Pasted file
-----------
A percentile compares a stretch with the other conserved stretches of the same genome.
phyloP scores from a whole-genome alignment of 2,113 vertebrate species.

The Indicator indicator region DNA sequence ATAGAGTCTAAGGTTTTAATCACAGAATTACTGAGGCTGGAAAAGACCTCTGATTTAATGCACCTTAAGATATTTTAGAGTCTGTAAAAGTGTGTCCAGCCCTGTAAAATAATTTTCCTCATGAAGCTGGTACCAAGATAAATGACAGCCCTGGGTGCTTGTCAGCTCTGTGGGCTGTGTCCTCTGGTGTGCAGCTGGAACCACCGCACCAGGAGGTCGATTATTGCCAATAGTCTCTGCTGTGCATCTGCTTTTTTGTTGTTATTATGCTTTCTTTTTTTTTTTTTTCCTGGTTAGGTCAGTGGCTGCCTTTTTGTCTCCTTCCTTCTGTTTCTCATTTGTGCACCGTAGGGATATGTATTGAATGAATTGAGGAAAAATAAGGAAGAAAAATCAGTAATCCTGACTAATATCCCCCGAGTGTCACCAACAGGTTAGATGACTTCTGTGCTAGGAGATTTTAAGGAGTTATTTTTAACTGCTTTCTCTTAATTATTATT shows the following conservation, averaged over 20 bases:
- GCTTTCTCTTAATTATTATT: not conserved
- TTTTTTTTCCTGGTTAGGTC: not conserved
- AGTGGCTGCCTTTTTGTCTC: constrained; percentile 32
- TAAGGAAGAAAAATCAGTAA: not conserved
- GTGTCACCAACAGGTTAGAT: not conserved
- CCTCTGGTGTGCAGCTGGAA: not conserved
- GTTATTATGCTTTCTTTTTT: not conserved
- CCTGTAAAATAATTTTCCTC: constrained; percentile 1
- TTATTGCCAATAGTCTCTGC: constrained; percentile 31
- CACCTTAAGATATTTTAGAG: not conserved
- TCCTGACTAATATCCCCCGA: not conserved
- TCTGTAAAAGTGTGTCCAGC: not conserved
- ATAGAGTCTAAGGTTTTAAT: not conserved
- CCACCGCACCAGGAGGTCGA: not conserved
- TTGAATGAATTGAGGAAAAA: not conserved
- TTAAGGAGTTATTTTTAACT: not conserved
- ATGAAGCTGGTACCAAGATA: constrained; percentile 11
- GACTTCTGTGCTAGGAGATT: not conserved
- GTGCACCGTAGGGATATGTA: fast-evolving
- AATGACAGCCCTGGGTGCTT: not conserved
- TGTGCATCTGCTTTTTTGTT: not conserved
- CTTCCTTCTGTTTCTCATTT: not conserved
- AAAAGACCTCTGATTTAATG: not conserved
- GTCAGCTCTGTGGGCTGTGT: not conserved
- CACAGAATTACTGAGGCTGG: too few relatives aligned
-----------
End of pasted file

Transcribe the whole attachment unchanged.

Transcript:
A percentile compares a stretch with the other conserved stretches of the same genome.
phyloP scores from a whole-genome alignment of 2,113 vertebrate species.

The Indicator indicator region DNA sequence ATAGAGTCTAAGGTTTTAATCACAGAATTACTGAGGCTGGAAAAGACCTCTGATTTAATGCACCTTAAGATATTTTAGAGTCTGTAAAAGTGTGTCCAGCCCTGTAAAATAATTTTCCTCATGAAGCTGGTACCAAGATAAATGACAGCCCTGGGTGCTTGTCAGCTCTGTGGGCTGTGTCCTCTGGTGTGCAGCTGGAACCACCGCACCAGGAGGTCGATTATTGCCAATAGTCTCTGCTGTGCATCTGCTTTTTTGTTGTTATTATGCTTTCTTTTTTTTTTTTTTCCTGGTTAGGTCAGTGGCTGCCTTTTTGTCTCCTTCCTTCTGTTTCTCATTTGTGCACCGTAGGGATATGTATTGAATGAATTGAGGAAAAATAAGGAAGAAAAATCAGTAATCCTGACTAATATCCCCCGAGTGTCACCAACAGGTTAGATGACTTCTGTGCTAGGAGATTTTAAGGAGTTATTTTTAACTGCTTTCTCTTAATTATTATT shows the following conservation, averaged over 20 bases:
- GCTTTCTCTTAATTATTATT: not conserved
- TTTTTTTTCCTGGTTAGGTC: not conserved
- AGTGGCTGCCTTTTTGTCTC: constrained; percentile 32
- TAAGGAAGAAAAATCAGTAA: not conserved
- GTGTCACCAACAGGTTAGAT: not conserved
- CCTCTGGTGTGCAGCTGGAA: not conserved
- GTTATTATGCTTTCTTTTTT: not conserved
- CCTGTAAAATAATTTTCCTC: constrained; percentile 1
- TTATTGCCAATAGTCTCTGC: constrained; percentile 31
- CACCTTAAGATATTTTAGAG: not conserved
- TCCTGACTAATATCCCCCGA: not conserved
- TCTGTAAAAGTGTGTCCAGC: not conserved
- ATAGAGTCTAAGGTTTTAAT: not conserved
- CCACCGCACCAGGAGGTCGA: not conserved
- TTGAATGAATTGAGGAAAAA: not conserved
- TTAAGGAGTTATTTTTAACT: not conserved
- ATGAAGCTGGTACCAAGATA: constrained; percentile 11
- GACTTCTGTGCTAGGAGATT: not conserved
- GTGCACCGTAGGGATATGTA: fast-evolving
- AATGACAGCCCTGGGTGCTT: not conserved
- TGTGCATCTGCTTTTTTGTT: not conserved
- CTTCCTTCTGTTTCTCATTT: not conserved
- AAAAGACCTCTGATTTAATG: not conserved
- GTCAGCTCTGTGGGCTGTGT: not conserved
- CACAGAATTACTGAGGCTGG: too few relatives aligned